After countless iterations of self-managing your contingent labor program, you've decided to take the leap and bring on a professional. You know the right Manged Service Provider will need to seamlessly integrate with your company, have relevant industry experience, and make financial dollars and sense. But how do you effectively choose the right provider without drowning in a sea of uncertainty?
A Managed Service Provider, or MSP, is an organization engaged by a company to manage all of its contingent labor processes as well as the associated vendor supply chain. MSPs manage the talent acquisition process, contribute to non-employee on-boarding and off-boarding, and oversee vendor compliance and performance. The MSP is, in essence, the engine behind most managed staffing programs. Understanding how your MSP program will operate is as equally as important as who you'll ultimately select.
When choosing a MSP, there are some basic factors to consider, and ones that are a bit more complex. To start, you'll need to understand how much contingent labor is currently costing your organization. This is unique to each company and is partially driven by the number of contingent works and supplier mix. Before engaging a MSP, you'll want to know how buying is being done for the various segments of flexible labor, and what controls are in place to manage the program.
How to Choose a Managed Service Provider
The early stages of your MSP Program are typically focused on transactional successes —cost reduction, processes and procedures, or evaluating vendors. Over time, however, the focus should shift to more strategic aspects of how non-employees move into the company and how the management and engagement of these employees occurs.
When beginning to shop around for a Managed Service Provider, you want to look at both your program and the provider holistically. Since most MSP programs are a long-term commitment, it's important to really do your homework.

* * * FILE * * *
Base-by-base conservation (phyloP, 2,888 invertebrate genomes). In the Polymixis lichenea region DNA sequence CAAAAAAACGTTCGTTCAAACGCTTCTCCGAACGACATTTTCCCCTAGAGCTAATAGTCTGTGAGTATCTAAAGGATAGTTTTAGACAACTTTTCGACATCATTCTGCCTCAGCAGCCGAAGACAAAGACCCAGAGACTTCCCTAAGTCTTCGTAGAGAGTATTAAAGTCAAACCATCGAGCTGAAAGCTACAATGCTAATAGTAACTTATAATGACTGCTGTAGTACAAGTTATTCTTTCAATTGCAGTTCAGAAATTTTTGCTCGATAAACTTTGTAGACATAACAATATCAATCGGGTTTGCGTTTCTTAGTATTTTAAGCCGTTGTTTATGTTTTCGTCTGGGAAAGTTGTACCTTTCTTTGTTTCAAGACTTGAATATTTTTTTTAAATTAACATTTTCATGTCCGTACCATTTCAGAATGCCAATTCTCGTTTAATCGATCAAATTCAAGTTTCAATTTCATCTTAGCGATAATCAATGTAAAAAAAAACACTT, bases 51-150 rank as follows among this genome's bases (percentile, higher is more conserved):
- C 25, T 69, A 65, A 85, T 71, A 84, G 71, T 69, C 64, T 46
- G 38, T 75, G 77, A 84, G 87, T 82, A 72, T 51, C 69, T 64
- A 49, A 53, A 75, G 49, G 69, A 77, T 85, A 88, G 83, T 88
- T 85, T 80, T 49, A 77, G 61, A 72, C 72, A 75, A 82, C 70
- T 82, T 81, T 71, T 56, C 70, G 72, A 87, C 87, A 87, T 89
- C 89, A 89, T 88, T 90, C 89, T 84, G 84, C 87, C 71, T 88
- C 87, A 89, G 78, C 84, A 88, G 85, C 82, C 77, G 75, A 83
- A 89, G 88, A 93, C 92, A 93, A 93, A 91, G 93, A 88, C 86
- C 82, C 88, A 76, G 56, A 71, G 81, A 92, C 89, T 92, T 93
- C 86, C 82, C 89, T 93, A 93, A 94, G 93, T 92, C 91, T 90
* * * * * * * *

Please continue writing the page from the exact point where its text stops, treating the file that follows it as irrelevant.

To help you assess if one MSP is a better fit over another, here are 6 serious considerations for choosing your next Managed Service Provider.
One Provider; Full Range of Services
Many companies rely on several providers to manage contingent workforce programs; one for staffing, one for payroll, one for RPO, etc. Selecting one dedicated partner that not only provides MSP but can also provide a variety of additional services creates a single point of contact. By streamlining communication and enabling the provider to see into all aspect of your workforce spend, a good provider will save your organization significant cost and time savings. Why? Because a single provider with a full range of service offers the most comprehensive solution.
Your provider should have relevant industry experience. The best person to manage contingent labor needs is someone who has worked in your profession and understands the industry like the back of their hand. Don’t be afraid to ask potential providers for the credentials of the team that you’ll be working with; including areas of expertise in recruiting, understanding of the laws and compliance in contingent workers, etc.
A Custom Solution
A credible provider understands that your particular needs and situation is unique – there is no “one-size-fits-all” approach. Your MSP partner should research your company, evaluate your contingent labor requirements and make recommendations for a tailored program.
To judge whether your investment is paying off, your strategic partner should benchmark productivity, study staffing patterns, report on efficiencies and recommend improvements. Understanding the types of reporting capabilities upfront will enable you to measure the success of the program as well as benchmark future stages.
History of Success
Make sure you are dealing with a well-established company with a history of success and financial stability. Ask for references from clients and consult with HRO’s Bakers Dozen for top ranked MSP providers.
The ultimate goal for any potential partner should be an alliance, one in which your success and vision for the future are key parts of each day of business. An alliance is a relationship built on partnership over time that advances the goals of all involved.
A MSP can yield immediate cost savings, but the real success of a managed staffing program is finding a partner that will evolve as the priorities of your program and business change over time.
This blog was written by Leslie Tell. Leslie is the Vice President, Enterprise Solutions for Yoh, A Day & Zimmermann Company. She provides strategic national workforce solutions for MSP, VMS, RPO and direct hires. Previously she was Yoh’s National Accounts Director. Leslie has been with Yoh for the past 6 years.